The famous tech companies of Silicon Valley – and some of the not-so-famous tech companies as well – have lined up in opposition to President Trump’s January 27 executive order titled “Protecting the Nation from Foreign Terrorist Entry into the United States.” The executive order bans entry into the United States by travelers from seven predominantly-Muslim North African and Middle Eastern nations. As of February 8th, 127 companies in the tech industry have joined a friend-of-the-court brief that seeks to overturn that executive order.

The friend-of-the-court brief charges that the executive order is “a significant departure from the principles of fairness and predictability that have governed the immigration system of the United States for more than fifty years.” The brief also claims, “The Order makes it more difficult and expensive for U.S. companies to recruit, hire, and retain some of the world’s best employees. It disrupts ongoing business operations. And it threatens companies’ ability to attract talent, business, and investment to the United States.”

The friend-of-the-court brief, authored by Washington attorney Andrew Pincus, also includes some remarkable immigration statistics: “Immigrants are leading entrepreneurs. Some of these businesses are large. Immigrants or their children founded more than 200 of the companies on the Fortune 500 list…. Collectively, these companies generate annual revenue of $4.2 trillion, and employ millions of Americans.” The brief also mentions that 18 percent of the business owners in the United States – and 16 percent of the labor force – are immigrants.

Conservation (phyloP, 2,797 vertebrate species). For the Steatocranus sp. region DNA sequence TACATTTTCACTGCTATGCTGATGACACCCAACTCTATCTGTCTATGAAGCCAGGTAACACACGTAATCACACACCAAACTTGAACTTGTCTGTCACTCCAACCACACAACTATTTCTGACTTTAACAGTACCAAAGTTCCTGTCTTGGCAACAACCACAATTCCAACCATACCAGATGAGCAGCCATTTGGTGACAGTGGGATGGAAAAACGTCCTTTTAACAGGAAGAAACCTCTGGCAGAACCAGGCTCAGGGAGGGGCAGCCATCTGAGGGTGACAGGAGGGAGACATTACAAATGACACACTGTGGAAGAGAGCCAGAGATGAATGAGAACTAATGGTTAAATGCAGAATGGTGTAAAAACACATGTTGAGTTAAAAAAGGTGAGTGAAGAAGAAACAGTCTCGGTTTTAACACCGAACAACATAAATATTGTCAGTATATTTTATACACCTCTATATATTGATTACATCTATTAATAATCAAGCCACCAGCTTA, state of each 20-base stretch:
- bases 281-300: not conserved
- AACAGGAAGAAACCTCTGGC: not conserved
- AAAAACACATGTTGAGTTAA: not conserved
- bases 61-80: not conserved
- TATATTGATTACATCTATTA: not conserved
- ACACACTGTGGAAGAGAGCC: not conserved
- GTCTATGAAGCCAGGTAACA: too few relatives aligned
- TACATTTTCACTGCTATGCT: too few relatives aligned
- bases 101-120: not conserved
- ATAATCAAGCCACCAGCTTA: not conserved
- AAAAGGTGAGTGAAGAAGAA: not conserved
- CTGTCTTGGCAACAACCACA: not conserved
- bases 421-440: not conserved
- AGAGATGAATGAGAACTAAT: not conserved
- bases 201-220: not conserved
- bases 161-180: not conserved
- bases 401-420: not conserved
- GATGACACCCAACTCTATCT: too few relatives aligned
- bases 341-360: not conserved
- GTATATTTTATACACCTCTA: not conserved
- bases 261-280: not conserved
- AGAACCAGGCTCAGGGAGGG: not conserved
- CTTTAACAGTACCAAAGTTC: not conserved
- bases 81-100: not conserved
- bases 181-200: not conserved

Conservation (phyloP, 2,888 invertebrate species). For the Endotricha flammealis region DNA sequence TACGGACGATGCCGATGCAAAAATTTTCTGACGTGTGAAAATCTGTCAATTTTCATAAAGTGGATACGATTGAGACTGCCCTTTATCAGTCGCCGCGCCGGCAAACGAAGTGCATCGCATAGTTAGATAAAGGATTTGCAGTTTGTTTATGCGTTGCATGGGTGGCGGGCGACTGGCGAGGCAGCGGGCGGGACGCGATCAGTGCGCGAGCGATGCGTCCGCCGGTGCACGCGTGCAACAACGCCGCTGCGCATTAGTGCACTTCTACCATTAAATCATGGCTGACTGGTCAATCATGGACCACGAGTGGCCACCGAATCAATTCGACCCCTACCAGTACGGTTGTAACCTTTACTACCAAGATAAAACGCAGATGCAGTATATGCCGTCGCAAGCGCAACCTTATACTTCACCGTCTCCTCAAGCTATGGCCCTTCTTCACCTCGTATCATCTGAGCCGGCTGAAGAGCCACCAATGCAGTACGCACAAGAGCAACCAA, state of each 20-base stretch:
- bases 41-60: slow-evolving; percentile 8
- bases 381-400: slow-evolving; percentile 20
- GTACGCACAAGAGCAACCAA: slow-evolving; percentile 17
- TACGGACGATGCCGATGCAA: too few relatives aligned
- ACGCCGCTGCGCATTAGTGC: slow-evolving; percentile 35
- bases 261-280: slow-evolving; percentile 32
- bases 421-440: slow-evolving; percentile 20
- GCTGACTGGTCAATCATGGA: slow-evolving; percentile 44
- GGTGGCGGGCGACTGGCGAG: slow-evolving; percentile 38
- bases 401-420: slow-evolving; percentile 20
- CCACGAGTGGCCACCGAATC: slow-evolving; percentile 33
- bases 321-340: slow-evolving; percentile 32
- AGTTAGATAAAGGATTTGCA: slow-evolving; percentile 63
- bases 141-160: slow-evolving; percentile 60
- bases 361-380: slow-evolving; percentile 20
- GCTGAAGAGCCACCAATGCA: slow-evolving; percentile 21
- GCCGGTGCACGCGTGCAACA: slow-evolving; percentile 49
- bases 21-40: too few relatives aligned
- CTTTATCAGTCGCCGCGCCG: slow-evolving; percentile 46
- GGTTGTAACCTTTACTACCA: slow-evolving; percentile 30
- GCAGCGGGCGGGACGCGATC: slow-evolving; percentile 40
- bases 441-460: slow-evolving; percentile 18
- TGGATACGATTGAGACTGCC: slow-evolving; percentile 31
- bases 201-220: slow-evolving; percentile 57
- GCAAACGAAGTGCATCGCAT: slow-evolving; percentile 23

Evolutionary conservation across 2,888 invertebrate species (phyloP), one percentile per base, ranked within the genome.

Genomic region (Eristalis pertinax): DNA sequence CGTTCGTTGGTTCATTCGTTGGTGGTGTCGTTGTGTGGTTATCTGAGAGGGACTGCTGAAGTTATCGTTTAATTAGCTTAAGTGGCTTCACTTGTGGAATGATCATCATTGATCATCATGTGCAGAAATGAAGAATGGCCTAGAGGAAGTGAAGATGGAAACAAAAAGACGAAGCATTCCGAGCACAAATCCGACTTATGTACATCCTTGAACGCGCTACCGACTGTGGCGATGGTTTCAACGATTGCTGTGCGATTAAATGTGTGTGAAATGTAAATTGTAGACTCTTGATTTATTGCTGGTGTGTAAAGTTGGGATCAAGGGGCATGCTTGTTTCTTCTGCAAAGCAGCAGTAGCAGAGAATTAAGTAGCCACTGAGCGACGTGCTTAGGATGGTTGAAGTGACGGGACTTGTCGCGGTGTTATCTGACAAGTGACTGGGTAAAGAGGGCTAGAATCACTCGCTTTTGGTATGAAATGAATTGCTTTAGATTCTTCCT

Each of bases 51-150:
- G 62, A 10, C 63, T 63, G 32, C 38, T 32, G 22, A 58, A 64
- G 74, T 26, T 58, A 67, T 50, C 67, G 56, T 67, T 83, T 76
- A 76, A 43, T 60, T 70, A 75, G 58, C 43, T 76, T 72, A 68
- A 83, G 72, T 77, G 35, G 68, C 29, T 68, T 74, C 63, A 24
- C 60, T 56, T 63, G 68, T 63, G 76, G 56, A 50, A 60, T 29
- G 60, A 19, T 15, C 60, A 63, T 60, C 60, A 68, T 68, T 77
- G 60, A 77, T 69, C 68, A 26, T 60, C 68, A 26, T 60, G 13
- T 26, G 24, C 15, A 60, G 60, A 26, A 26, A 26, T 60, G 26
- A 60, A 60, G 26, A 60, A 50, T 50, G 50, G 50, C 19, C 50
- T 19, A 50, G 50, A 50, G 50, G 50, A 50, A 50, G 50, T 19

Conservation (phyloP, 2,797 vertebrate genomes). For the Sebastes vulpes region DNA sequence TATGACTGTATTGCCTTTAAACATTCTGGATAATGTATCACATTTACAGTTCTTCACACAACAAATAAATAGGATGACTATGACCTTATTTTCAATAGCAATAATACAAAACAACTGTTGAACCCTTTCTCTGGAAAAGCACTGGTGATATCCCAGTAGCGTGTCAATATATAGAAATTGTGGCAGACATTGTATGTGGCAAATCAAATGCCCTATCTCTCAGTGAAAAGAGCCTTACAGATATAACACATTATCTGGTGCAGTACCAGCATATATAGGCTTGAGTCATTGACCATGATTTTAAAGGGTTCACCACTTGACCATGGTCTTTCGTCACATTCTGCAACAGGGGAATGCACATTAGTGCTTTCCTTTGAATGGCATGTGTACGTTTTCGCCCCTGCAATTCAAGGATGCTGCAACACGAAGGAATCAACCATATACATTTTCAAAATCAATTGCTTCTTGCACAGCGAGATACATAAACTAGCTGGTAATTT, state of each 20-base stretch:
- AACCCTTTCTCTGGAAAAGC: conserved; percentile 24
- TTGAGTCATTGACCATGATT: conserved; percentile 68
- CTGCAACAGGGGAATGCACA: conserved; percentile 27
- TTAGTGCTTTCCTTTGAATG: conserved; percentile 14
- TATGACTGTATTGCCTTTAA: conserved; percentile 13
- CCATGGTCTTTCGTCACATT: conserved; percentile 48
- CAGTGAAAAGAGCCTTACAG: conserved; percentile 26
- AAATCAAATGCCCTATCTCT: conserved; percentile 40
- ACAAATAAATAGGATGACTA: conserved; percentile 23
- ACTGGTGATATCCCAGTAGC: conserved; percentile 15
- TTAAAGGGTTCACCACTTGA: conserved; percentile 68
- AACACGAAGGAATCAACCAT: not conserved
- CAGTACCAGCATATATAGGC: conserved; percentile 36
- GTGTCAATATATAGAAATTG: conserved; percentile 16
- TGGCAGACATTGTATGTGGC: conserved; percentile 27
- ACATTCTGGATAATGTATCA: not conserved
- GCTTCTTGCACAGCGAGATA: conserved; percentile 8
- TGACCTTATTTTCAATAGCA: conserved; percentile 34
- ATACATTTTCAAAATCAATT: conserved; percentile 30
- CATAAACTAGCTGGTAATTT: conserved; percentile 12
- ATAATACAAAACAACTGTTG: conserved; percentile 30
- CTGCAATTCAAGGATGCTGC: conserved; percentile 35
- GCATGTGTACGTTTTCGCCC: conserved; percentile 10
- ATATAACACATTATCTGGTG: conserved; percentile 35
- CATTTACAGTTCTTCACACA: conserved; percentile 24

The brief was submitted to the San Francisco-based Ninth U.S. Circuit Court of Appeals in support of a lawsuit filed by Washington State Attorney General Bob Ferguson. Companies joining the brief include Google, Facebook, Apple, Airbnb,, LinkedIn, Intel, Lyft, Uber, Mozilla, Microsoft, and PayPal. However, Amazon, Oracle, Qualcomm, and IBM were not among the tech companies that joined the friend-of-the-court brief. IBM told Forbes magazine that its CEO, Ginni Rometty, has already “conveyed the company’s views directly” to the White House.

The friend-of-the-court brief expresses Silicon Valley’s abiding conviction that immigrants are essential and key actors on the U.S. economic scene. Immigration benefits “not just the new immigrants who chose to come to our shores, but American businesses, workers, and consumers, who gain immense advantages from immigrants’ infusion of talents, energy, and opportunity,” according to the brief.

Martin Flaherty, who is a professor of constitutional law at Fordham Law School in New York City, told USA Today that friend-of-the-court briefs allow parties with an interest in a case to offer judges their own conclusions without actual being a party in the case. Judges often appreciate the insights offered by those with special knowledge about a case or a special interest in a case. Particularly controversial and landmark cases often generate scores of friend-of-the-court briefs on each side, Flaherty said.